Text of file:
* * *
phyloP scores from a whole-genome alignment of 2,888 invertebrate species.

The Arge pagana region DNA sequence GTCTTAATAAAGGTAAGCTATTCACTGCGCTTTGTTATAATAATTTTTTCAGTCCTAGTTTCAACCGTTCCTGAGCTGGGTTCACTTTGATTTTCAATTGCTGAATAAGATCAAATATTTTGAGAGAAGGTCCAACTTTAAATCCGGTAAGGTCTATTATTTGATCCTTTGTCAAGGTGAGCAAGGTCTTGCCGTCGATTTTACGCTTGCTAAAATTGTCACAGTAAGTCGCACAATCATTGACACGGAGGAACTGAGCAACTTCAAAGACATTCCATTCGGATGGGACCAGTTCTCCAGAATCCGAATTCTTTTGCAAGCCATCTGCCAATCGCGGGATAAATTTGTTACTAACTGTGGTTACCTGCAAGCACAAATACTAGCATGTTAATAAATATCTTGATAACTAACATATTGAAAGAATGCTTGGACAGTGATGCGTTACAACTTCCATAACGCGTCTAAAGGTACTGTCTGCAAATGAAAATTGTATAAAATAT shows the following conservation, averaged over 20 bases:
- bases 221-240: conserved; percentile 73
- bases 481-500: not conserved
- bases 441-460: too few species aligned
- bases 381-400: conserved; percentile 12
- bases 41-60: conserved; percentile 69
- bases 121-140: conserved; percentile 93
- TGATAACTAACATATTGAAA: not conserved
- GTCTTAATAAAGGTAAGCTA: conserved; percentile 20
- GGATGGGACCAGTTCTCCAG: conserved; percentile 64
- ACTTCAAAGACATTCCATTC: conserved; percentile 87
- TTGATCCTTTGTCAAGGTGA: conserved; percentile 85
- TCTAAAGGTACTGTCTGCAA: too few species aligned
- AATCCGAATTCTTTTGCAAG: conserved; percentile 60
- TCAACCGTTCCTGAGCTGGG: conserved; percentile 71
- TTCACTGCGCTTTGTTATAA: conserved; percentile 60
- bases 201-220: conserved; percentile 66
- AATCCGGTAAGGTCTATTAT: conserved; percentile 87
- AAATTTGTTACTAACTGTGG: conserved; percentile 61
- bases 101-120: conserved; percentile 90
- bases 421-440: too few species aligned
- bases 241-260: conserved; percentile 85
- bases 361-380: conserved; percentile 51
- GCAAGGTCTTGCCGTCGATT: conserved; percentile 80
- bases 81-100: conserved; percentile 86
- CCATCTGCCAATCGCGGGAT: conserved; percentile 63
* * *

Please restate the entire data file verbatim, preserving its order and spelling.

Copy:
phyloP scores from a whole-genome alignment of 2,888 invertebrate species.

The Arge pagana region DNA sequence GTCTTAATAAAGGTAAGCTATTCACTGCGCTTTGTTATAATAATTTTTTCAGTCCTAGTTTCAACCGTTCCTGAGCTGGGTTCACTTTGATTTTCAATTGCTGAATAAGATCAAATATTTTGAGAGAAGGTCCAACTTTAAATCCGGTAAGGTCTATTATTTGATCCTTTGTCAAGGTGAGCAAGGTCTTGCCGTCGATTTTACGCTTGCTAAAATTGTCACAGTAAGTCGCACAATCATTGACACGGAGGAACTGAGCAACTTCAAAGACATTCCATTCGGATGGGACCAGTTCTCCAGAATCCGAATTCTTTTGCAAGCCATCTGCCAATCGCGGGATAAATTTGTTACTAACTGTGGTTACCTGCAAGCACAAATACTAGCATGTTAATAAATATCTTGATAACTAACATATTGAAAGAATGCTTGGACAGTGATGCGTTACAACTTCCATAACGCGTCTAAAGGTACTGTCTGCAAATGAAAATTGTATAAAATAT shows the following conservation, averaged over 20 bases:
- bases 221-240: conserved; percentile 73
- bases 481-500: not conserved
- bases 441-460: too few species aligned
- bases 381-400: conserved; percentile 12
- bases 41-60: conserved; percentile 69
- bases 121-140: conserved; percentile 93
- TGATAACTAACATATTGAAA: not conserved
- GTCTTAATAAAGGTAAGCTA: conserved; percentile 20
- GGATGGGACCAGTTCTCCAG: conserved; percentile 64
- ACTTCAAAGACATTCCATTC: conserved; percentile 87
- TTGATCCTTTGTCAAGGTGA: conserved; percentile 85
- TCTAAAGGTACTGTCTGCAA: too few species aligned
- AATCCGAATTCTTTTGCAAG: conserved; percentile 60
- TCAACCGTTCCTGAGCTGGG: conserved; percentile 71
- TTCACTGCGCTTTGTTATAA: conserved; percentile 60
- bases 201-220: conserved; percentile 66
- AATCCGGTAAGGTCTATTAT: conserved; percentile 87
- AAATTTGTTACTAACTGTGG: conserved; percentile 61
- bases 101-120: conserved; percentile 90
- bases 421-440: too few species aligned
- bases 241-260: conserved; percentile 85
- bases 361-380: conserved; percentile 51
- GCAAGGTCTTGCCGTCGATT: conserved; percentile 80
- bases 81-100: conserved; percentile 86
- CCATCTGCCAATCGCGGGAT: conserved; percentile 63